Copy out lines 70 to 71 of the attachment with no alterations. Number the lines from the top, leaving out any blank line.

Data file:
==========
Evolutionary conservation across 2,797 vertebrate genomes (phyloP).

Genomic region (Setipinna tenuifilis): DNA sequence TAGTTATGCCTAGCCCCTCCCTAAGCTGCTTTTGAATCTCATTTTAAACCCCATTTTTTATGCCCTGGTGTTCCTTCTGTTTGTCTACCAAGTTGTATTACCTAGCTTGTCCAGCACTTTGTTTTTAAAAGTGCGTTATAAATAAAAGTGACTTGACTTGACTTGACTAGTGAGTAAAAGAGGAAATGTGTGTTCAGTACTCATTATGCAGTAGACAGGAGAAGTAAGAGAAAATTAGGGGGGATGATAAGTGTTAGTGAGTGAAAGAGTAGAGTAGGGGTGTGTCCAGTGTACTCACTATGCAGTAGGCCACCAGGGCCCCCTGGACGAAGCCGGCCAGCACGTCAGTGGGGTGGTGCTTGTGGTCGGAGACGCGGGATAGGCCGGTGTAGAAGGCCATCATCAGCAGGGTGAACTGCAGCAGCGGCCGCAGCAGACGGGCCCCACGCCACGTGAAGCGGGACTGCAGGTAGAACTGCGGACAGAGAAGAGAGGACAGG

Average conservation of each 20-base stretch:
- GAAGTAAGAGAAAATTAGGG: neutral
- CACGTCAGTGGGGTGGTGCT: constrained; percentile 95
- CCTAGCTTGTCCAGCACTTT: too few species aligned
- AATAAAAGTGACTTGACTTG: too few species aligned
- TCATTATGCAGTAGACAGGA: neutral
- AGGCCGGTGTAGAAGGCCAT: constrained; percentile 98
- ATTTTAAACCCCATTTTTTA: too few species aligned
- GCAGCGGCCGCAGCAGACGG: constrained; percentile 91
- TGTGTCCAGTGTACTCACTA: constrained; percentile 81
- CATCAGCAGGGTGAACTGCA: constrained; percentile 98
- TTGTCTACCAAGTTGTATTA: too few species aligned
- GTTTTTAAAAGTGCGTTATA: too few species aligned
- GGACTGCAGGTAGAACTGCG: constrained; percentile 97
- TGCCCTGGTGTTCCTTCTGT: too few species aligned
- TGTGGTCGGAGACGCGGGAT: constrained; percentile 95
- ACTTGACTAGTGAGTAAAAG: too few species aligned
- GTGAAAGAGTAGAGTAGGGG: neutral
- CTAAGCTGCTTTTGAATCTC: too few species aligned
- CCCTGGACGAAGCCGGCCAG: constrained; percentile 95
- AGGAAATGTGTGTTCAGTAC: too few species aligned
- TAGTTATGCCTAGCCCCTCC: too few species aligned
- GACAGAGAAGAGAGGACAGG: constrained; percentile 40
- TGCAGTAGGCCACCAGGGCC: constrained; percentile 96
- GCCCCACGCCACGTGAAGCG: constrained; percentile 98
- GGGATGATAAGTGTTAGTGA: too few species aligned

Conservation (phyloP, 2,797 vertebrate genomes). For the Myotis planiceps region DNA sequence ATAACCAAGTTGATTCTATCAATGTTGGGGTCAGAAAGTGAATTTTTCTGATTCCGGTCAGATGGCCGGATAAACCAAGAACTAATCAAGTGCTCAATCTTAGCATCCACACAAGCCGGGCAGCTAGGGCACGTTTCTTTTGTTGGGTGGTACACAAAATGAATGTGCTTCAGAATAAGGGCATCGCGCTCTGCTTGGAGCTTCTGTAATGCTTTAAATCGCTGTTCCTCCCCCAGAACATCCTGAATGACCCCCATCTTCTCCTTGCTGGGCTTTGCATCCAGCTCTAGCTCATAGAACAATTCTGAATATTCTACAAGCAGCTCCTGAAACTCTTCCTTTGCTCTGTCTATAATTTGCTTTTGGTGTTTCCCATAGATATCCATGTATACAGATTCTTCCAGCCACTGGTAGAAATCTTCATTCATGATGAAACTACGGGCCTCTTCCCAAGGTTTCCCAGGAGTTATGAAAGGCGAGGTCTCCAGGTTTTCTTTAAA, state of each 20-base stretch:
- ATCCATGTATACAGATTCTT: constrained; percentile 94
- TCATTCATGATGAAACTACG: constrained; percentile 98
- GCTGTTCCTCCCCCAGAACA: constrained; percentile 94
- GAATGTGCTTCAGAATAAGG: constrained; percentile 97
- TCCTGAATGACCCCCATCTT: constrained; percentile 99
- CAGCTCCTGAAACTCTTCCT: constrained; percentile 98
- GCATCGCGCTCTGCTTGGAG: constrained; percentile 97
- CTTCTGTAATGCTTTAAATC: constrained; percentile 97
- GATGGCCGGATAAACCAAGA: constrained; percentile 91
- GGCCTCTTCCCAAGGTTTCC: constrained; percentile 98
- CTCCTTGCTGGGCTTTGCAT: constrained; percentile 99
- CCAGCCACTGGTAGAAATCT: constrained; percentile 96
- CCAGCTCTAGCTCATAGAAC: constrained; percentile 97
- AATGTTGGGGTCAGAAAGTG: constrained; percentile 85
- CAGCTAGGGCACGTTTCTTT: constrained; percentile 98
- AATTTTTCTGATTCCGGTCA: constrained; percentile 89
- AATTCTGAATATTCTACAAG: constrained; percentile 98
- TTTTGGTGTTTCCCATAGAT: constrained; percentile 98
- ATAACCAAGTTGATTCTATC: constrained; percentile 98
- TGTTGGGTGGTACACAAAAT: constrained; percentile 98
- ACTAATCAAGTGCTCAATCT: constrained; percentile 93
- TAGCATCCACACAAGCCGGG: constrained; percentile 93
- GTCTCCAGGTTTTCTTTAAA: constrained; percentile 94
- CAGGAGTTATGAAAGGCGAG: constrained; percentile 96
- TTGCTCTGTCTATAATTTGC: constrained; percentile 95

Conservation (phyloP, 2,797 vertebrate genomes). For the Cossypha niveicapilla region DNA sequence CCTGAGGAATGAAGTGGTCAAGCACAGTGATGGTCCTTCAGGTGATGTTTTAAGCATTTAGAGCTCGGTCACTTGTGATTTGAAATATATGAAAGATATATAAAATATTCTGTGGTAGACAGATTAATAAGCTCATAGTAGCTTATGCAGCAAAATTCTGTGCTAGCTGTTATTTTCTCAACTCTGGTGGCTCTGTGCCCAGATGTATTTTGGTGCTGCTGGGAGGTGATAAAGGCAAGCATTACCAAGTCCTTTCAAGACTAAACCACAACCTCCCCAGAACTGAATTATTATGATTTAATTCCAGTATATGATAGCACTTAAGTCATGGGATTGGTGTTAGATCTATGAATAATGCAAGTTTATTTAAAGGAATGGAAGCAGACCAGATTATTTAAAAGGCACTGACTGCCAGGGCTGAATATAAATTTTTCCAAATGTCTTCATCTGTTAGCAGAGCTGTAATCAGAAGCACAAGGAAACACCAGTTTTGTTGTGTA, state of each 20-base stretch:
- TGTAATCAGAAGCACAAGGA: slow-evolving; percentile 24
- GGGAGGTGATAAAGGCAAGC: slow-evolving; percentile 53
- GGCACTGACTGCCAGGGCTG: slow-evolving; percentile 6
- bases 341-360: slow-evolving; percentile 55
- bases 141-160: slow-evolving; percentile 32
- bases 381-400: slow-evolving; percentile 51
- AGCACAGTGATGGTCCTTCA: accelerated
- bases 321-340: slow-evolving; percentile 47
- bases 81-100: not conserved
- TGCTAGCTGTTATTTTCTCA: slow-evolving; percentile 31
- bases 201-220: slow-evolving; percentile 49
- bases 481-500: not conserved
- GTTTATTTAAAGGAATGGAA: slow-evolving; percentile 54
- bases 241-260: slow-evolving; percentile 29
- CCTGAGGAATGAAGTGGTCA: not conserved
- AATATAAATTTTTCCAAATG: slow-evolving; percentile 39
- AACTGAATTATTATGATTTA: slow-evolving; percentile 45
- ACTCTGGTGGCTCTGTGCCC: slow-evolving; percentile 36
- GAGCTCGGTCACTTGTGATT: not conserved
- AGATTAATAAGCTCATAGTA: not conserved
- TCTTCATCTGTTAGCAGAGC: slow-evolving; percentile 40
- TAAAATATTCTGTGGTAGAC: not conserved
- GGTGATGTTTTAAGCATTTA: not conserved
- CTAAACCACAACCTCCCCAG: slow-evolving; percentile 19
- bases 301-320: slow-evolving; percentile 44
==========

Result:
- CCTGAGGAATGAAGTGGTCA: not conserved
- AATATAAATTTTTCCAAATG: slow-evolving; percentile 39